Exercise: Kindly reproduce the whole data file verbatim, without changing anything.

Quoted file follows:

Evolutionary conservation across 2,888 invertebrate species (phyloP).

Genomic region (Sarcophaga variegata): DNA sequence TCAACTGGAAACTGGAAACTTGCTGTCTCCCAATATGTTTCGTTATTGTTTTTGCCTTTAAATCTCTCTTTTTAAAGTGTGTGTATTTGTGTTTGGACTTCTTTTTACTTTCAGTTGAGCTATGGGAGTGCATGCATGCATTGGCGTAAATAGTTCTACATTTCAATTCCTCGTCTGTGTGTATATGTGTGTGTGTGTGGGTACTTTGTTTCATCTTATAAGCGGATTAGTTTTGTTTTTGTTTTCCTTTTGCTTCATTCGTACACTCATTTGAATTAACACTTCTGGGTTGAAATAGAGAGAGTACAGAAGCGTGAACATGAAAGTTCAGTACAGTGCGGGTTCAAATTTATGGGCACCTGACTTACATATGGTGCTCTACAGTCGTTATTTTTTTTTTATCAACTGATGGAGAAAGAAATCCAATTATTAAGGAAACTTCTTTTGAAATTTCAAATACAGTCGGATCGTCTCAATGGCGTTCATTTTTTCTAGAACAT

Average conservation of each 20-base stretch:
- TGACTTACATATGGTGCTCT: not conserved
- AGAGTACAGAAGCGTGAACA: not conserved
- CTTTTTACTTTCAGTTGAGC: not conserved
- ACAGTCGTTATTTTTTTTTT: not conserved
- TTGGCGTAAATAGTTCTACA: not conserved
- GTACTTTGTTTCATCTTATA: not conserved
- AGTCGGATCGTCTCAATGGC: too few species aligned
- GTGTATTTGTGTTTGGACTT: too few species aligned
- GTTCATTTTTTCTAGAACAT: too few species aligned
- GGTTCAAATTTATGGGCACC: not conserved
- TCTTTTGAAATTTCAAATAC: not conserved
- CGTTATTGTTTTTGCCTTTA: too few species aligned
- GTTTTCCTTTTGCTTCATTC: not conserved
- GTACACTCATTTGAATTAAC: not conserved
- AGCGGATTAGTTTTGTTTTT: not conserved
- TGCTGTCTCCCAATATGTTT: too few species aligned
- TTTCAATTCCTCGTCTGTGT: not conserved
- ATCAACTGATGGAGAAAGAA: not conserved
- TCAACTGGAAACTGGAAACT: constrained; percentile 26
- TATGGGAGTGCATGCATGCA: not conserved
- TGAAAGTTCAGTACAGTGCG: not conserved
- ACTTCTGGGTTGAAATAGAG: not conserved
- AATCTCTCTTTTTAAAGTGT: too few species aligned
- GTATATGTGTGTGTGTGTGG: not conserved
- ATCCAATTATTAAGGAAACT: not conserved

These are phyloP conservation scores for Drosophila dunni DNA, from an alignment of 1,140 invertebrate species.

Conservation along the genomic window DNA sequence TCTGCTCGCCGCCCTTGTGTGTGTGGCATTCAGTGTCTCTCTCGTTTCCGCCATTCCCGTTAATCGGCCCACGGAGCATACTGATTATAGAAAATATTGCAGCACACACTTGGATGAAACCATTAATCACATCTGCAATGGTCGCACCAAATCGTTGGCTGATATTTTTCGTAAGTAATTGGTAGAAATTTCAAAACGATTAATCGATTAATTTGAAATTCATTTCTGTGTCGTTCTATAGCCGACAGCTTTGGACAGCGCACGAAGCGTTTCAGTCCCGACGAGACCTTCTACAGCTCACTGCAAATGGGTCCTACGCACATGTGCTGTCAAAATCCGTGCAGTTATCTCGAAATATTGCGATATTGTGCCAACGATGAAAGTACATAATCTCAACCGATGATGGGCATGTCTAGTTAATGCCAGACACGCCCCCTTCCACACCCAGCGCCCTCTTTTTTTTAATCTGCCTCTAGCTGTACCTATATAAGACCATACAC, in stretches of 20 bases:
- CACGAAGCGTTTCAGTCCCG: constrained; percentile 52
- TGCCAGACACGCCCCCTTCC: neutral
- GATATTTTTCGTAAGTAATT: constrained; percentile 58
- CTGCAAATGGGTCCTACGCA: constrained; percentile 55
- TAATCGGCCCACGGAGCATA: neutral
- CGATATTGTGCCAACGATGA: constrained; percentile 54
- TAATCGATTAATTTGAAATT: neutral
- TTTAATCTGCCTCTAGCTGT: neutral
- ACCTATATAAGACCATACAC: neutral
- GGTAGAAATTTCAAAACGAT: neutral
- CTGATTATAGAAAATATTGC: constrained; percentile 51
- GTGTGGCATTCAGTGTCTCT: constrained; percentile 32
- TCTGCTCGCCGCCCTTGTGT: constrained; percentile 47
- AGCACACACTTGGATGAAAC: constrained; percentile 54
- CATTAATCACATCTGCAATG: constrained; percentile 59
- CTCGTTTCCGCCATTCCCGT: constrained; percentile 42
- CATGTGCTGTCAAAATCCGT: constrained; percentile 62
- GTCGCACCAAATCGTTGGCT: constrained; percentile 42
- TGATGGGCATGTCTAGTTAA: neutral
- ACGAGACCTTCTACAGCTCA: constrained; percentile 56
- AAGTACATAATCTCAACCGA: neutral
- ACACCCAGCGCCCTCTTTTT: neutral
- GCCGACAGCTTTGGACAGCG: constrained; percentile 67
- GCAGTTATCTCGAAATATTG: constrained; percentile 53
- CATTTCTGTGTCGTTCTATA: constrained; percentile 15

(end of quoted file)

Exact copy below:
Evolutionary conservation across 2,888 invertebrate species (phyloP).

Genomic region (Sarcophaga variegata): DNA sequence TCAACTGGAAACTGGAAACTTGCTGTCTCCCAATATGTTTCGTTATTGTTTTTGCCTTTAAATCTCTCTTTTTAAAGTGTGTGTATTTGTGTTTGGACTTCTTTTTACTTTCAGTTGAGCTATGGGAGTGCATGCATGCATTGGCGTAAATAGTTCTACATTTCAATTCCTCGTCTGTGTGTATATGTGTGTGTGTGTGGGTACTTTGTTTCATCTTATAAGCGGATTAGTTTTGTTTTTGTTTTCCTTTTGCTTCATTCGTACACTCATTTGAATTAACACTTCTGGGTTGAAATAGAGAGAGTACAGAAGCGTGAACATGAAAGTTCAGTACAGTGCGGGTTCAAATTTATGGGCACCTGACTTACATATGGTGCTCTACAGTCGTTATTTTTTTTTTATCAACTGATGGAGAAAGAAATCCAATTATTAAGGAAACTTCTTTTGAAATTTCAAATACAGTCGGATCGTCTCAATGGCGTTCATTTTTTCTAGAACAT

Average conservation of each 20-base stretch:
- TGACTTACATATGGTGCTCT: not conserved
- AGAGTACAGAAGCGTGAACA: not conserved
- CTTTTTACTTTCAGTTGAGC: not conserved
- ACAGTCGTTATTTTTTTTTT: not conserved
- TTGGCGTAAATAGTTCTACA: not conserved
- GTACTTTGTTTCATCTTATA: not conserved
- AGTCGGATCGTCTCAATGGC: too few species aligned
- GTGTATTTGTGTTTGGACTT: too few species aligned
- GTTCATTTTTTCTAGAACAT: too few species aligned
- GGTTCAAATTTATGGGCACC: not conserved
- TCTTTTGAAATTTCAAATAC: not conserved
- CGTTATTGTTTTTGCCTTTA: too few species aligned
- GTTTTCCTTTTGCTTCATTC: not conserved
- GTACACTCATTTGAATTAAC: not conserved
- AGCGGATTAGTTTTGTTTTT: not conserved
- TGCTGTCTCCCAATATGTTT: too few species aligned
- TTTCAATTCCTCGTCTGTGT: not conserved
- ATCAACTGATGGAGAAAGAA: not conserved
- TCAACTGGAAACTGGAAACT: constrained; percentile 26
- TATGGGAGTGCATGCATGCA: not conserved
- TGAAAGTTCAGTACAGTGCG: not conserved
- ACTTCTGGGTTGAAATAGAG: not conserved
- AATCTCTCTTTTTAAAGTGT: too few species aligned
- GTATATGTGTGTGTGTGTGG: not conserved
- ATCCAATTATTAAGGAAACT: not conserved

These are phyloP conservation scores for Drosophila dunni DNA, from an alignment of 1,140 invertebrate species.

Conservation along the genomic window DNA sequence TCTGCTCGCCGCCCTTGTGTGTGTGGCATTCAGTGTCTCTCTCGTTTCCGCCATTCCCGTTAATCGGCCCACGGAGCATACTGATTATAGAAAATATTGCAGCACACACTTGGATGAAACCATTAATCACATCTGCAATGGTCGCACCAAATCGTTGGCTGATATTTTTCGTAAGTAATTGGTAGAAATTTCAAAACGATTAATCGATTAATTTGAAATTCATTTCTGTGTCGTTCTATAGCCGACAGCTTTGGACAGCGCACGAAGCGTTTCAGTCCCGACGAGACCTTCTACAGCTCACTGCAAATGGGTCCTACGCACATGTGCTGTCAAAATCCGTGCAGTTATCTCGAAATATTGCGATATTGTGCCAACGATGAAAGTACATAATCTCAACCGATGATGGGCATGTCTAGTTAATGCCAGACACGCCCCCTTCCACACCCAGCGCCCTCTTTTTTTTAATCTGCCTCTAGCTGTACCTATATAAGACCATACAC, in stretches of 20 bases:
- CACGAAGCGTTTCAGTCCCG: constrained; percentile 52
- TGCCAGACACGCCCCCTTCC: neutral
- GATATTTTTCGTAAGTAATT: constrained; percentile 58
- CTGCAAATGGGTCCTACGCA: constrained; percentile 55
- TAATCGGCCCACGGAGCATA: neutral
- CGATATTGTGCCAACGATGA: constrained; percentile 54
- TAATCGATTAATTTGAAATT: neutral
- TTTAATCTGCCTCTAGCTGT: neutral
- ACCTATATAAGACCATACAC: neutral
- GGTAGAAATTTCAAAACGAT: neutral
- CTGATTATAGAAAATATTGC: constrained; percentile 51
- GTGTGGCATTCAGTGTCTCT: constrained; percentile 32
- TCTGCTCGCCGCCCTTGTGT: constrained; percentile 47
- AGCACACACTTGGATGAAAC: constrained; percentile 54
- CATTAATCACATCTGCAATG: constrained; percentile 59
- CTCGTTTCCGCCATTCCCGT: constrained; percentile 42
- CATGTGCTGTCAAAATCCGT: constrained; percentile 62
- GTCGCACCAAATCGTTGGCT: constrained; percentile 42
- TGATGGGCATGTCTAGTTAA: neutral
- ACGAGACCTTCTACAGCTCA: constrained; percentile 56
- AAGTACATAATCTCAACCGA: neutral
- ACACCCAGCGCCCTCTTTTT: neutral
- GCCGACAGCTTTGGACAGCG: constrained; percentile 67
- GCAGTTATCTCGAAATATTG: constrained; percentile 53
- CATTTCTGTGTCGTTCTATA: constrained; percentile 15